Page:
For Daddy Yankee, faith triumphs over reggaeton

Declaring ‘Jesus lives in me and I will live for him,’ the Puerto Rican becomes the latest urban music artist to prioritize spirituality over career. Last year, his compatriot Farruko did the same

Daddy Yankee
Daddy Yankee performs in concert in San Juan, Puerto Rico, on November 2023.Thais Llorca (EFE)
Rodrigo Soriano

On December 3, Ramón Luis Ayala Rodríguez, famously known as Daddy Yankee, declared that it was the most important day of his life. In front of a crowd of over 18,000 at the Puerto Rico Coliseum, the singer announced his definitive exit from the world of reggaeton to dedicate his life to Christ. “Tonight, I recognize, and I am not ashamed to tell the whole world that Jesus lives in me and that I will live for him.” Ayala’s declaration highlighted a recent trend among reggaeton performers — blending successful careers with living out their Christian faith. These performers find serenity and purpose through faith, much like musicians that came before them — Bob Dylan, Cat Stevens, Juan Luis Guerra and Peret.

Reggaeton, a genre influenced by reggae, hip hop and dancehall music, became popular among Puerto Rican youth in the 1990s when performers like Vico C, Tego Calderón, Daddy Yankee and Don Omar emerged. Despite facing social prejudices and often overt displays of sexuality, reggaeton broke class barriers and has become a global phenomenon today.

According to Juan Antonio Fernández, a philosophy professor at the Complutense University of Madrid, the contrast between Christian morality and the lack of inhibition displayed by reggaeton singers is not as strange as it may seem. “Reggaeton and religion have more in common than meets the eye. Both serve as socializing forces that facilitate meaningful connections within a community, with emotions playing a significant role in the process.”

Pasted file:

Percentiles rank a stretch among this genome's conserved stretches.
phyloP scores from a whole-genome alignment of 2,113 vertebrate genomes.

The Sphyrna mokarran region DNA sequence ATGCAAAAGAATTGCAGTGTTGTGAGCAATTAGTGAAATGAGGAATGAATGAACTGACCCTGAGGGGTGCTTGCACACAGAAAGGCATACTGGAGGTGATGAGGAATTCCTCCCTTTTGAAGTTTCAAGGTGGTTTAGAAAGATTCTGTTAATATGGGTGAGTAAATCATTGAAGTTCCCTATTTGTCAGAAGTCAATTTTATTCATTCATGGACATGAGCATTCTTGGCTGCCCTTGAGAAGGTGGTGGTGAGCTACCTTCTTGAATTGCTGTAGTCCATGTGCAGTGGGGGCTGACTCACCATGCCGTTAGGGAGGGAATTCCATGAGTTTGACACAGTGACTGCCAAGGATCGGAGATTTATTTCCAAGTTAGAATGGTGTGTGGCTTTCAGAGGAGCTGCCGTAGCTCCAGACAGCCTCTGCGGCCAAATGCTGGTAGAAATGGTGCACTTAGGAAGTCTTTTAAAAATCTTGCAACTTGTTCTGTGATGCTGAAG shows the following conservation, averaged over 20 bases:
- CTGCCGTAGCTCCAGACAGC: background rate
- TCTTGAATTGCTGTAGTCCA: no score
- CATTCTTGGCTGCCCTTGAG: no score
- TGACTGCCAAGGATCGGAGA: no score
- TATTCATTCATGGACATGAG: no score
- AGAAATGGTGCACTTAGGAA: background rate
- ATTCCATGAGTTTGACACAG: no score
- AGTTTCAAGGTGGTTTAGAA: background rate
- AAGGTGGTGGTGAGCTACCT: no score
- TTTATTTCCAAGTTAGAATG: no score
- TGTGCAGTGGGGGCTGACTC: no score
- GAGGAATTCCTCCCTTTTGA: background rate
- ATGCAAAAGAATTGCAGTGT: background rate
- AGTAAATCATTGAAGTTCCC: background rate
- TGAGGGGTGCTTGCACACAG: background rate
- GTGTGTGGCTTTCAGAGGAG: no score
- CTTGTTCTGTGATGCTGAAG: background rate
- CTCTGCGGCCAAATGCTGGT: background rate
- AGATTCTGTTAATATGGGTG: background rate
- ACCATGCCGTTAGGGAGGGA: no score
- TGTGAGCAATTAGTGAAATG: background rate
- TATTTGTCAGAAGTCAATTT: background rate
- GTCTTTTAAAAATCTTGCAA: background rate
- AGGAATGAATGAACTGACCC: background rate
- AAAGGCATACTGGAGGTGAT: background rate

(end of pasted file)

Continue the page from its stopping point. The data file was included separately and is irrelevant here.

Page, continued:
Fernández notes that both worlds share a reinforcement of patriarchal structures. Religious practices achieve this by assigning significant roles to men, while downplaying the importance of women. “Reggaeton does this by projecting traditional sexist stereotypes in songs that, for the most part, are sung by men,” he said.

The spiritual conversions of other musical pioneers have paved the way. Panamanian rapper El General retired in 2004 and became a Jehovah’s Witness, while Puerto Rican rapper Héctor el Father also abandoned music to become a pastor.

Spiritual refuge

Hard times often drive people to seek spiritual refuge. Don Omar, a prominent reggaeton singer, began selling drugs on the streets of San Juan at the age of 14. Tragedy struck when he was 16 — two friends were shot to death while Don Omar escaped unharmed. Fearing for his life, he turned to God and found solace in Christianity. In a 2022 interview with Chilean television host Don Francisco, he talked about wondering why he survived while his friends did not. This experience propelled him on a transformative path to become a Protestant pastor for four years, before embarking on his next journey to become the musician named Don Omar.

Don Omar
Don Omar, the self-proclaimed 'King of Reggaeton,' will tour 25 cities in the United States and Canada in 2024.Cortesía (EFE/One on One PR)